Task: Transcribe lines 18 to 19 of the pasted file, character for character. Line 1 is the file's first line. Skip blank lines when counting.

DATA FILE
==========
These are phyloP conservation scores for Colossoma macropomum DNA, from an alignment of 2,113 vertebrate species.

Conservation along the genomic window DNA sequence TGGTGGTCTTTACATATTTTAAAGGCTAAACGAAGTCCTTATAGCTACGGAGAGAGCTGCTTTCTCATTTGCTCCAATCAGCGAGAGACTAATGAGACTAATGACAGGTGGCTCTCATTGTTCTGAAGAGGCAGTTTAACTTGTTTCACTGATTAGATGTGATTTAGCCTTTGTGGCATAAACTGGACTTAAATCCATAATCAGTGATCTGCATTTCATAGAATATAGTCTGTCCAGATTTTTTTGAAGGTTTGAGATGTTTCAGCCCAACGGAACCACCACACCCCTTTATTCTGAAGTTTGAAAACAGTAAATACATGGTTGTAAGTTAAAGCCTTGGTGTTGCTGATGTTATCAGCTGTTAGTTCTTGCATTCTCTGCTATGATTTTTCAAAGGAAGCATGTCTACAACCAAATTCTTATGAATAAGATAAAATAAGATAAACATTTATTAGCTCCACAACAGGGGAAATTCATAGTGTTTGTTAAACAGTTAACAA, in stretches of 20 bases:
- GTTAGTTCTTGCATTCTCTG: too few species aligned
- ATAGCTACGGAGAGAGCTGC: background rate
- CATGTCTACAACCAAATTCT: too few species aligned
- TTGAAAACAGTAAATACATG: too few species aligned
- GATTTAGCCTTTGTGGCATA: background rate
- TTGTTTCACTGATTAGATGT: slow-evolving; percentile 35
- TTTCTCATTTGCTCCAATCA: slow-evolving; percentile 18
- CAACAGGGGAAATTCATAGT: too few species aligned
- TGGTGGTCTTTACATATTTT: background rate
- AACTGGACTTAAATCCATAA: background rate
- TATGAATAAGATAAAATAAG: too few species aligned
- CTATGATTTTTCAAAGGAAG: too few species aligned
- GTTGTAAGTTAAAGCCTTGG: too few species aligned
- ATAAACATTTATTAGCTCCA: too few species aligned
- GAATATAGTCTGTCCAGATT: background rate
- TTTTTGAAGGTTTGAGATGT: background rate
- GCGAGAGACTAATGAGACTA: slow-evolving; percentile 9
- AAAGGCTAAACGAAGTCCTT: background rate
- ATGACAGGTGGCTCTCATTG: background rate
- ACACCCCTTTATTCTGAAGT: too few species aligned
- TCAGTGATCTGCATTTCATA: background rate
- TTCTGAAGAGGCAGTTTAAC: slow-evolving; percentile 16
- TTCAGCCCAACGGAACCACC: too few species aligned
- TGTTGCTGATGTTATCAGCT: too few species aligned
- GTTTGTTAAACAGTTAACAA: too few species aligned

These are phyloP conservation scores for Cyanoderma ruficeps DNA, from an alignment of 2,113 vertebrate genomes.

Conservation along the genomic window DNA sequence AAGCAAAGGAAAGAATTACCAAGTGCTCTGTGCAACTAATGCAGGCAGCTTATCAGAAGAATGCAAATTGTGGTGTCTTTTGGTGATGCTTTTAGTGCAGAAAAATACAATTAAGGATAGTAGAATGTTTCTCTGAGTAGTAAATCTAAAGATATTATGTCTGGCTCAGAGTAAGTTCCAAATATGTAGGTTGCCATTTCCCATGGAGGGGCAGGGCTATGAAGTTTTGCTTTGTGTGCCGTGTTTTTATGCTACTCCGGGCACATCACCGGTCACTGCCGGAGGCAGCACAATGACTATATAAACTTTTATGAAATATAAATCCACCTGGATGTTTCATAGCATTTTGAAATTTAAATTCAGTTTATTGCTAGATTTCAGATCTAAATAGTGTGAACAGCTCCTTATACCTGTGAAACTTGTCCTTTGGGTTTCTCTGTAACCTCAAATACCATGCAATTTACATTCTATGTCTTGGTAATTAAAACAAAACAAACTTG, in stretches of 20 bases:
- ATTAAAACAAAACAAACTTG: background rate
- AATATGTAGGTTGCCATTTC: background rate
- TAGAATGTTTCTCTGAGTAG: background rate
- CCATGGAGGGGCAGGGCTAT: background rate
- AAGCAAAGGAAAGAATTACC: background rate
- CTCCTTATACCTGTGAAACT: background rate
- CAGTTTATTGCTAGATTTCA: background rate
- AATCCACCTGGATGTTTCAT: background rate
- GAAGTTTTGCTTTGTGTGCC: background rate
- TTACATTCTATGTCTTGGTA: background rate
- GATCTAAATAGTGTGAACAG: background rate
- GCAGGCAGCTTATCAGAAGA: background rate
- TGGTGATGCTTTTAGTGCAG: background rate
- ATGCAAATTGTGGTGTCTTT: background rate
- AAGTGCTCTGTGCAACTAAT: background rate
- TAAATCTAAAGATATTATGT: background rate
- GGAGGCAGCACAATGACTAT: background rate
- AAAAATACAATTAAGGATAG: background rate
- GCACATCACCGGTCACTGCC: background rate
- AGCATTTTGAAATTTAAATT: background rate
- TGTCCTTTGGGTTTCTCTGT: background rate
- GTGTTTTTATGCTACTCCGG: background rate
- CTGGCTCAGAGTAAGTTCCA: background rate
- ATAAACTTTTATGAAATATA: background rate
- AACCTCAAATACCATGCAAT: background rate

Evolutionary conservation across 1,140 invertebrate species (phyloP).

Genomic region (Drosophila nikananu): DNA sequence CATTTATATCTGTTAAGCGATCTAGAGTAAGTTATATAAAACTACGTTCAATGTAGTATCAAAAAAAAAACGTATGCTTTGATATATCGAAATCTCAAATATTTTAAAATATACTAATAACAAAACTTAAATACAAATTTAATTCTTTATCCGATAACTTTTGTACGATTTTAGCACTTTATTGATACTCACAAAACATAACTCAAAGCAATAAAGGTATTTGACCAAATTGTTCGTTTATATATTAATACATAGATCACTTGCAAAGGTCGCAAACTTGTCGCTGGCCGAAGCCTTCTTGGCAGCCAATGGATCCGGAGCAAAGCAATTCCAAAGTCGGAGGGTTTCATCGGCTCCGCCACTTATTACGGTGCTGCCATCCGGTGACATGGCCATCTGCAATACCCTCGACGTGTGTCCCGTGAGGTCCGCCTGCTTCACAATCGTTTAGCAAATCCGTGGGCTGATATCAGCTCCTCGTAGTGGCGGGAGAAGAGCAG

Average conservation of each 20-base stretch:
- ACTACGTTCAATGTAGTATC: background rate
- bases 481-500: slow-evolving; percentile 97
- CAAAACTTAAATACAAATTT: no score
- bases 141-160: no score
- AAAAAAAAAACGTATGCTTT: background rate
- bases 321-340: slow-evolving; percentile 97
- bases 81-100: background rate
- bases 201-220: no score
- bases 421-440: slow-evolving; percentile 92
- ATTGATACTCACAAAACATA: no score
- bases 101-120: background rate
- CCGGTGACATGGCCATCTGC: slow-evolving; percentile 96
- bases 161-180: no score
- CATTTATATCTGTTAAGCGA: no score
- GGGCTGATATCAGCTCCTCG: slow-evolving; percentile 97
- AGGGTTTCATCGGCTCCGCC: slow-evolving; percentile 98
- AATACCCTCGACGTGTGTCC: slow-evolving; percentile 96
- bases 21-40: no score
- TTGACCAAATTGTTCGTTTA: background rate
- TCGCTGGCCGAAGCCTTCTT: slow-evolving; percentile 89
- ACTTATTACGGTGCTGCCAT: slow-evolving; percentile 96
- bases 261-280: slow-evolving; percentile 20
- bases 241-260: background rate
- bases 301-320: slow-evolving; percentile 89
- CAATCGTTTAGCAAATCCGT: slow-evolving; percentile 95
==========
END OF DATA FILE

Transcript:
- TTTTTGAAGGTTTGAGATGT: background rate
- GCGAGAGACTAATGAGACTA: slow-evolving; percentile 9